Digital archive of theses discussed at the University of Pisa


Thesis etd-10182023-143127

Thesis type
Tesi di specializzazione (4 anni)
Thesis title
Magnetic resonance myocardial strain during hypertrophic cardiomyopathy follow-up
Course of study
relatore Prof. De Caterina, Raffaele
correlatore Dott. Todiere, Giancarlo
  • cmr
  • hcm
  • strain
Graduation session start date
Release date
Background and aims: Hypertrophic Cardiomyopathy (HCM) is characterized by various clinical expression, from early onset of atrial fibrillation to malignant ventricular arrhythmias and end-stage forms. Cardiac magnetic resonance (CMR) is nowadays considered one of the main imaging techniques for morphological, functional and tissue evaluation of the cardiomyopathy. Myocardial strain analysis by CMR has increasingly been performed to assess the cardiac dysfunction in a variety of myocardial diseases. It is established that a reduction of contractile indexes, expressed by strain values, predicts worse prognosis in HCM [1] [2]. However, there are no studies in Literature investigating the myocardial strain variance (Δ global strain) obtained by two CMR scan during follow-up. This study aims to retrospectively examine the Δ global strain over time and the correlation with other CMR parameters, particularly myocardial fibrosis expressed as late gadolinium enhancement (LGE).
Methods: The CMR examinations were performed using 1.5 Tesla CMR scan (GE 1.5T MRI SIGNA Artist). 412 HCM patients that underwent a CMR scan were screened to detect those with two consecutive examinations. Every data analysis was performed using cvi42® (circle cardiovascular imaging) software. Indexes of left atrial and ventricular function including myocardial global strain, mass and extent of LGE (grams and percentage of LV mass) in both examinations were calculated as previously published [1].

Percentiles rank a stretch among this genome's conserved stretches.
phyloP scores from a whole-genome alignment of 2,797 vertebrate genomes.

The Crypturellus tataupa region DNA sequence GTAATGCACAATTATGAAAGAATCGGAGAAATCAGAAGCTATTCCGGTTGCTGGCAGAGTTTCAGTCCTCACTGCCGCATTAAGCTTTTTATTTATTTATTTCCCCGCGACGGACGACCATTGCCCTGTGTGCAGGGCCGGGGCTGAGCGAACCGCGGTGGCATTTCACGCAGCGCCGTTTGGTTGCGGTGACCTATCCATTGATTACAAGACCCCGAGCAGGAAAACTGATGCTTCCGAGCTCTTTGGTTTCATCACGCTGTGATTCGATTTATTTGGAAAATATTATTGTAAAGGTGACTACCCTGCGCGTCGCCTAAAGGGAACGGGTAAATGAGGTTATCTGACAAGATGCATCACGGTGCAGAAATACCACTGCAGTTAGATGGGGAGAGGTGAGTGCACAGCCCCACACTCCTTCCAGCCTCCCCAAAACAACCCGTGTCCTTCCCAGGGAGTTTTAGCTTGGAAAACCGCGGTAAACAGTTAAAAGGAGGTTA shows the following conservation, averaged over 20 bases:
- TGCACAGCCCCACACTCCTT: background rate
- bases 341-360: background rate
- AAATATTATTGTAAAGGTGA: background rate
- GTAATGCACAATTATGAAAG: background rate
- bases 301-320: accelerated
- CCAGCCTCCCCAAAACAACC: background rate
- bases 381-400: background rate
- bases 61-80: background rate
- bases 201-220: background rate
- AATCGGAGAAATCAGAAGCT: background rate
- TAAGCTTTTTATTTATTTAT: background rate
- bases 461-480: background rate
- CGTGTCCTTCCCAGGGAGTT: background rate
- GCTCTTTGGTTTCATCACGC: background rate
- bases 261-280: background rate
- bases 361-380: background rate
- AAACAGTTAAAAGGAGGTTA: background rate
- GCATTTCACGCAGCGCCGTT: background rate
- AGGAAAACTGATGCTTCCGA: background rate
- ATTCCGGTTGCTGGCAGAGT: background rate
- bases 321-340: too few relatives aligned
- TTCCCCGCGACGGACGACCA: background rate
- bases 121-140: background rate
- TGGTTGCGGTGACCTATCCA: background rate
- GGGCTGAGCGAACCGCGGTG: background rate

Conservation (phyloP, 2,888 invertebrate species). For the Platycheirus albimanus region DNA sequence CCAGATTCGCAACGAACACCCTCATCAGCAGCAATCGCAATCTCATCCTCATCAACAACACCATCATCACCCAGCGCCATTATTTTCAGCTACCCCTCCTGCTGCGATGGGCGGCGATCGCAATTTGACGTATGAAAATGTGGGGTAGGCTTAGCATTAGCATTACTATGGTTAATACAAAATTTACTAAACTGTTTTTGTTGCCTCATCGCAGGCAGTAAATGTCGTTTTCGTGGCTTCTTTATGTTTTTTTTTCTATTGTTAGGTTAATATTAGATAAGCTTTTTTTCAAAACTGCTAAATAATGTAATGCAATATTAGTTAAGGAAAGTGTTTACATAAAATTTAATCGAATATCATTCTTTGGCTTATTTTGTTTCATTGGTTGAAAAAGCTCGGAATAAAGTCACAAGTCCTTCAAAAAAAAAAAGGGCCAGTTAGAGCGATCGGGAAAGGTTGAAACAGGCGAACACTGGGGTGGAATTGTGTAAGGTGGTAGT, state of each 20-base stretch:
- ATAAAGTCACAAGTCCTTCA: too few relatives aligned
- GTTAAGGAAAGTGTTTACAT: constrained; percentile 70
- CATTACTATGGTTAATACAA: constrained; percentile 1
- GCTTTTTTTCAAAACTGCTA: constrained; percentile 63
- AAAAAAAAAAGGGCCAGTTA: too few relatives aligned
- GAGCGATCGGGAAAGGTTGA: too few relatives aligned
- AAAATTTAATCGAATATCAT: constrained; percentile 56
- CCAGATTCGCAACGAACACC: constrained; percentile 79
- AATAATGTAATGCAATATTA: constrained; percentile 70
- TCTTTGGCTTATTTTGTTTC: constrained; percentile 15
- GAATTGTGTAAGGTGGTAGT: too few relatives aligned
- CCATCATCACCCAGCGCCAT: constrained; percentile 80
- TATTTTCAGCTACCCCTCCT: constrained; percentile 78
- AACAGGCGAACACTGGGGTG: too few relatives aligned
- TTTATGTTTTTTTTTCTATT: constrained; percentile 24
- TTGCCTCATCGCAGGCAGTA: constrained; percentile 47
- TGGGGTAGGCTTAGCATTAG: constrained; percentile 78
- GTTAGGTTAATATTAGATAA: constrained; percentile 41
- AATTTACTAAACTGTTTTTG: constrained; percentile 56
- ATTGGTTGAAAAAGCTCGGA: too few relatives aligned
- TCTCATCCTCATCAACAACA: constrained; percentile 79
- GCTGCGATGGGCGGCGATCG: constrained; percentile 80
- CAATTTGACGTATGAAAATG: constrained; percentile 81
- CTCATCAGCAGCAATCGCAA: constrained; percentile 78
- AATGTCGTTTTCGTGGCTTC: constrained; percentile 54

Strain parameters intra and inter-operator reproducibility was confirmed by matching obtained data for a randomly selected subset of patients.
Results: Of 412 HCM patients in our clinical records, 94 had performed a follow-up CMR. Among these, 64 had adequate acquisitions for strain analysis in both the first and second scan. Our study population was therefore constituted of 64 HCM patients (45 males, 19 females). The median age of the study group at the time of the first CMR was 50,5 ± 16,9 years with a medium follow-up time for the second scan of 5,1 ± 2,6 years. Over time a worsening of every global strain (circumferential, p = 0.009; longitudinal p = 0.001; radial short axis, p = 0.03; radial long axis, p = 0.007), extent of LGE (p < 0.001) and left atrial ejection fraction (p < 0.001) was observed. A significant relationship of Δ global strain with Δ LGE (circumferential, r = 0.41, p < 0.001; longitudinal r = 0.28, p < 0.05; radial short axis, r = 0.37, p < 0.05; radial long axis, r = 0.27, p < 0.05) as well as with Δ left atrial function (circumferential, r = 0.43, p < 0.001; longitudinal r = 0.29, p < 0.05; radial short axis, r = 0.39, p < 0.001; radial long axis, r = 0.27, p < 0.05) was detected. Neither inter nor intra-operator results differed significantly; inter-operator reproducibility largely exceeded established cut-off of 0,8 average interclass correlation coefficient.
Conclusions: In HCM, we first demonstrated a worsening of Δ global strain over time and its correlation with progression of myocardial fibrosis. Δ global strain over time may be used in follow-up of HCM patients in a multimodality approach to predict LGE progression and potentially clinical consequences.